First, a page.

The Wall Street Journal correctly reports that investors continue to reach for yield despite crumbling earnings.
The third quarter was supposed to be when earnings growth returned to U.S. companies. Not anymore.
Companies in the S&P 500 are now expected to report an earnings decline for the sixth consecutive quarter in the coming weeks, according to analysts polled by FactSet.
That slump would be the longest since FactSet began tracking the data in 2008.
For the third quarter, the energy sector is projected to yet again report the largest year-over-year earnings decline of all sectors in the S&P 500, with a drop of 66% expected. It would mark the eighth consecutive quarter that energy companies in the index have reported a year-over-year fall in earnings.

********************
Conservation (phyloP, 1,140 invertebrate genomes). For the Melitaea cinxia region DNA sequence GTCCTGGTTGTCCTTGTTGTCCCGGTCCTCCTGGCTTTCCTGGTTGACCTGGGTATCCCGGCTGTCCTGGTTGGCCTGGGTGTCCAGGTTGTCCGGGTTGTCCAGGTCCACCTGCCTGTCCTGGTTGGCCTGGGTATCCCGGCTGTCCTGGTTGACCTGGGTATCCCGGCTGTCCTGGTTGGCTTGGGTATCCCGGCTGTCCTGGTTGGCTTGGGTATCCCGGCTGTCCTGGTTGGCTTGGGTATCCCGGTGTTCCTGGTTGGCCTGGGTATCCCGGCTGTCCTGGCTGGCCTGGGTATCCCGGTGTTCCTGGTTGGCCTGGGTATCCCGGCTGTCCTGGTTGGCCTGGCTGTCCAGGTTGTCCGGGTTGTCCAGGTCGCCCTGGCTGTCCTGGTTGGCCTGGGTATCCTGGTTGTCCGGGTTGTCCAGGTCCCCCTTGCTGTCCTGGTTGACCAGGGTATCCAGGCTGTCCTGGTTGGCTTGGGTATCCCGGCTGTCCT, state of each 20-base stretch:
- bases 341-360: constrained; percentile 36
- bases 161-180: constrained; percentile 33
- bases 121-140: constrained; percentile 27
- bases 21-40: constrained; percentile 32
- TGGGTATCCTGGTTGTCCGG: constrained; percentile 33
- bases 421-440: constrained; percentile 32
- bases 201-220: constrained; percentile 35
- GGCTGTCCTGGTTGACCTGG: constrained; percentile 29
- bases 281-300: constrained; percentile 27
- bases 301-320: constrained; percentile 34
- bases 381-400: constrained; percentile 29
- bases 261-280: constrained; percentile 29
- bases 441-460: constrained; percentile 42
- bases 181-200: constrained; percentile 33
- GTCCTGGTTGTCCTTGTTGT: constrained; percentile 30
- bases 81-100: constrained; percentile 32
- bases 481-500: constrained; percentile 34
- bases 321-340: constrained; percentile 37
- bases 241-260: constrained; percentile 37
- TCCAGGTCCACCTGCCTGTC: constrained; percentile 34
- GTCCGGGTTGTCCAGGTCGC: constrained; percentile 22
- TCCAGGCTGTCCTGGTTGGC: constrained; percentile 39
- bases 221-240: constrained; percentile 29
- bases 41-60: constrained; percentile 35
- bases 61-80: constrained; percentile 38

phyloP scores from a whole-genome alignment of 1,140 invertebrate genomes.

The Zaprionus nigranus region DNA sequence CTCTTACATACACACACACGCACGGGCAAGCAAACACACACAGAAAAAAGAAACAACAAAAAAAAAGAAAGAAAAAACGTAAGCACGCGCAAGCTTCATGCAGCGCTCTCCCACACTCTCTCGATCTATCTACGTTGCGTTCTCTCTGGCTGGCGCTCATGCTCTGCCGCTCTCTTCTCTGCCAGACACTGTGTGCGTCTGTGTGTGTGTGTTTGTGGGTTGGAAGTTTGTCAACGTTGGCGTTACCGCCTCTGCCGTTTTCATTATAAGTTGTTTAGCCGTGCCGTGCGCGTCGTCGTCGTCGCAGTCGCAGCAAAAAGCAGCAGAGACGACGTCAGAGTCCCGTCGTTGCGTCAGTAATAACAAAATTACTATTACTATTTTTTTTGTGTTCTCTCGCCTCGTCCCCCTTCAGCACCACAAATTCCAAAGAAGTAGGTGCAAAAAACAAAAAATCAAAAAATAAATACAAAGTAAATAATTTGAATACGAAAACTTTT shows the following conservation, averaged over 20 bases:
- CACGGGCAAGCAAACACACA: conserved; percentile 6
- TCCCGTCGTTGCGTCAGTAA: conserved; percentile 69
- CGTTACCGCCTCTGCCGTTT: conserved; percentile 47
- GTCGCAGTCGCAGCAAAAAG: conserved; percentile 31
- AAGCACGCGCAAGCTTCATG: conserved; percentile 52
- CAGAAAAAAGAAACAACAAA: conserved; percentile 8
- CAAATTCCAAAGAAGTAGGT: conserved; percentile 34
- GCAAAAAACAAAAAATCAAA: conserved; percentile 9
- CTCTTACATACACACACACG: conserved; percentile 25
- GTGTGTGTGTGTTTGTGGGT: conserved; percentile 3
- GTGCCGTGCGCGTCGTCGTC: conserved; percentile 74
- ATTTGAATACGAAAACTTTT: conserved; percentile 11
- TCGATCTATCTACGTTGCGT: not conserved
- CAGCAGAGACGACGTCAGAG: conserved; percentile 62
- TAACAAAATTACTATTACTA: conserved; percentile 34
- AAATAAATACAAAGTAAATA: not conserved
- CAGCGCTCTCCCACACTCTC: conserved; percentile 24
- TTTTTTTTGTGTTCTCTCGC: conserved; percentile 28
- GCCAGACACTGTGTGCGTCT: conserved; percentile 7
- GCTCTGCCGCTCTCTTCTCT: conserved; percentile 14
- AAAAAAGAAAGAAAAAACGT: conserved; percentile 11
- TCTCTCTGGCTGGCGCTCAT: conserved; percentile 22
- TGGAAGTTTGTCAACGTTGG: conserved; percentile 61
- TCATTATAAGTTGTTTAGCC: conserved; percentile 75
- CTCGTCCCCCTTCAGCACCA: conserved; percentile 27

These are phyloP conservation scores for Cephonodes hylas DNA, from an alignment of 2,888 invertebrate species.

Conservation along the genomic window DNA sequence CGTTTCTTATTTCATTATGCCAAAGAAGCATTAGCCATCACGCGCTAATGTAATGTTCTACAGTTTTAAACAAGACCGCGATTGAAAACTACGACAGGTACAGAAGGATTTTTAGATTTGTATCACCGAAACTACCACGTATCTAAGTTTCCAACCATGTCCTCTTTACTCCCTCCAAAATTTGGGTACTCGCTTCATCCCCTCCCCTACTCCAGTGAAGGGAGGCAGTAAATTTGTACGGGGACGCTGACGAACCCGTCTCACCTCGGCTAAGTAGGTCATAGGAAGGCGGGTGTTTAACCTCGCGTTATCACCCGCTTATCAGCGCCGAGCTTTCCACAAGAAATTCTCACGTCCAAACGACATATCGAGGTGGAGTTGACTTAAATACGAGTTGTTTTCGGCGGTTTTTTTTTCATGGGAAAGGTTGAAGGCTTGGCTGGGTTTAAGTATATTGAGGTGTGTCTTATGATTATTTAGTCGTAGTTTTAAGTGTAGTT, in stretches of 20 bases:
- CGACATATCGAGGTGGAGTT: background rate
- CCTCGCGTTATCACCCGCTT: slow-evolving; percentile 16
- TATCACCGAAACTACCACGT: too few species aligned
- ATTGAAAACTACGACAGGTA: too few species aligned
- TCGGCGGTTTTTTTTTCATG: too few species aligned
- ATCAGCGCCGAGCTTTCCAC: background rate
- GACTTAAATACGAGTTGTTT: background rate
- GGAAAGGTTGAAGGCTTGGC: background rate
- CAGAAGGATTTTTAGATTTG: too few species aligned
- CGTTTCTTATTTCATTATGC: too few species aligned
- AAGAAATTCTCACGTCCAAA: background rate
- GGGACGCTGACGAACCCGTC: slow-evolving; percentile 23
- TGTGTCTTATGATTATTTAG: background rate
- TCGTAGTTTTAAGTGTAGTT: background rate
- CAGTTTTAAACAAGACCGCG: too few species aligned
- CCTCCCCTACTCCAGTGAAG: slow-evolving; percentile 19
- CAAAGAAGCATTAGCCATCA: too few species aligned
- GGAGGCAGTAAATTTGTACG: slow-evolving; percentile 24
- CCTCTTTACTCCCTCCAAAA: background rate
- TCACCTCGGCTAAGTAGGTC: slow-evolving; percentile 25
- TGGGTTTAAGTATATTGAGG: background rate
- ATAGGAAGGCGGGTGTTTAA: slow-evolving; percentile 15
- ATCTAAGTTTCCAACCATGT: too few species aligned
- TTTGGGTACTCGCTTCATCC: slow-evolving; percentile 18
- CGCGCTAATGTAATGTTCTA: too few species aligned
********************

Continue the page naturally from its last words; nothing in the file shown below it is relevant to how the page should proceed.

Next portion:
Revenue growth, meanwhile, is set to return for companies in the S&P 500 for the first time since the end of 2014, according to analysts polled by FactSet. Nine of the 11 sectors are predicted to report year-over-year sales growth during the third quarter. Consumer-discretionary companies lead with a projected rise of 8.7%.
One reason stocks continue to climb even as earnings shrink is easy-money central-bank policies. Some investors are using the resulting low government-bond yields as justification to buy more stocks in a search for yield, pushing up major indexes.